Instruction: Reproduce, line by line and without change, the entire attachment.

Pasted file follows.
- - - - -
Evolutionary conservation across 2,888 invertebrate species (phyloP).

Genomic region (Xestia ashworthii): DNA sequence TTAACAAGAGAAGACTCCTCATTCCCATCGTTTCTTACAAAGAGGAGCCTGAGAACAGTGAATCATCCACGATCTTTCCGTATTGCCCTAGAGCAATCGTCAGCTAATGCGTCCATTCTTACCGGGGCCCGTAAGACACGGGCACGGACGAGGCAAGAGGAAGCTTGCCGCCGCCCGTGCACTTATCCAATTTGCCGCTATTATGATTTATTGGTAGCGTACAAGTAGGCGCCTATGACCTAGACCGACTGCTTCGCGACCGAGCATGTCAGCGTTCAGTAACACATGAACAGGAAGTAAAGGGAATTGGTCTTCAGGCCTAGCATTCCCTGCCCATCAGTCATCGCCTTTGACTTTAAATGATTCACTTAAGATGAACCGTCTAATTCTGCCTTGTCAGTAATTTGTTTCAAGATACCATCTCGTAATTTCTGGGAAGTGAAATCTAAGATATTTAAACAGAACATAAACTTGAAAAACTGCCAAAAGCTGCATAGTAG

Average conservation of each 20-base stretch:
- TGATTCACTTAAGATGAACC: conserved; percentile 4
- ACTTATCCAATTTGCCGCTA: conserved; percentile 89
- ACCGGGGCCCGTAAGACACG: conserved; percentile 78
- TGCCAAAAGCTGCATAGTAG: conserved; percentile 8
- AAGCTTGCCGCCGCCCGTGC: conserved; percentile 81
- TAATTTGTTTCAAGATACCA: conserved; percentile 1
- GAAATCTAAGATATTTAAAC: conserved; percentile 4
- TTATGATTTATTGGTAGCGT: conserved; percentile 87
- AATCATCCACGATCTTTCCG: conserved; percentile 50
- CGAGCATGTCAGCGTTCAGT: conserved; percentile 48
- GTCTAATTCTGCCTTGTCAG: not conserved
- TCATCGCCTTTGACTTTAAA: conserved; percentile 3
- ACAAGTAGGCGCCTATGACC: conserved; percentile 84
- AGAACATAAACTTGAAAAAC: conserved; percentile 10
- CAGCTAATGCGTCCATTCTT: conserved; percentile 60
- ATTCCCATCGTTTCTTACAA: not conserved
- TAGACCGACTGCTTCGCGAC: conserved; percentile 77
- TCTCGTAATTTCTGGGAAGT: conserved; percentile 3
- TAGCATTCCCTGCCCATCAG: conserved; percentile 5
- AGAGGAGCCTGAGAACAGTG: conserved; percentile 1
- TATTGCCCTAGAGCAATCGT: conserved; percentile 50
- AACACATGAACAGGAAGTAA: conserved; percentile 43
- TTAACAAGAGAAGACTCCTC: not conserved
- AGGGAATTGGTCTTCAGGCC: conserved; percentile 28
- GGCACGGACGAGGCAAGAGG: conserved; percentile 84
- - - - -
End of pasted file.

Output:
Evolutionary conservation across 2,888 invertebrate species (phyloP).

Genomic region (Xestia ashworthii): DNA sequence TTAACAAGAGAAGACTCCTCATTCCCATCGTTTCTTACAAAGAGGAGCCTGAGAACAGTGAATCATCCACGATCTTTCCGTATTGCCCTAGAGCAATCGTCAGCTAATGCGTCCATTCTTACCGGGGCCCGTAAGACACGGGCACGGACGAGGCAAGAGGAAGCTTGCCGCCGCCCGTGCACTTATCCAATTTGCCGCTATTATGATTTATTGGTAGCGTACAAGTAGGCGCCTATGACCTAGACCGACTGCTTCGCGACCGAGCATGTCAGCGTTCAGTAACACATGAACAGGAAGTAAAGGGAATTGGTCTTCAGGCCTAGCATTCCCTGCCCATCAGTCATCGCCTTTGACTTTAAATGATTCACTTAAGATGAACCGTCTAATTCTGCCTTGTCAGTAATTTGTTTCAAGATACCATCTCGTAATTTCTGGGAAGTGAAATCTAAGATATTTAAACAGAACATAAACTTGAAAAACTGCCAAAAGCTGCATAGTAG

Average conservation of each 20-base stretch:
- TGATTCACTTAAGATGAACC: conserved; percentile 4
- ACTTATCCAATTTGCCGCTA: conserved; percentile 89
- ACCGGGGCCCGTAAGACACG: conserved; percentile 78
- TGCCAAAAGCTGCATAGTAG: conserved; percentile 8
- AAGCTTGCCGCCGCCCGTGC: conserved; percentile 81
- TAATTTGTTTCAAGATACCA: conserved; percentile 1
- GAAATCTAAGATATTTAAAC: conserved; percentile 4
- TTATGATTTATTGGTAGCGT: conserved; percentile 87
- AATCATCCACGATCTTTCCG: conserved; percentile 50
- CGAGCATGTCAGCGTTCAGT: conserved; percentile 48
- GTCTAATTCTGCCTTGTCAG: not conserved
- TCATCGCCTTTGACTTTAAA: conserved; percentile 3
- ACAAGTAGGCGCCTATGACC: conserved; percentile 84
- AGAACATAAACTTGAAAAAC: conserved; percentile 10
- CAGCTAATGCGTCCATTCTT: conserved; percentile 60
- ATTCCCATCGTTTCTTACAA: not conserved
- TAGACCGACTGCTTCGCGAC: conserved; percentile 77
- TCTCGTAATTTCTGGGAAGT: conserved; percentile 3
- TAGCATTCCCTGCCCATCAG: conserved; percentile 5
- AGAGGAGCCTGAGAACAGTG: conserved; percentile 1
- TATTGCCCTAGAGCAATCGT: conserved; percentile 50
- AACACATGAACAGGAAGTAA: conserved; percentile 43
- TTAACAAGAGAAGACTCCTC: not conserved
- AGGGAATTGGTCTTCAGGCC: conserved; percentile 28
- GGCACGGACGAGGCAAGAGG: conserved; percentile 84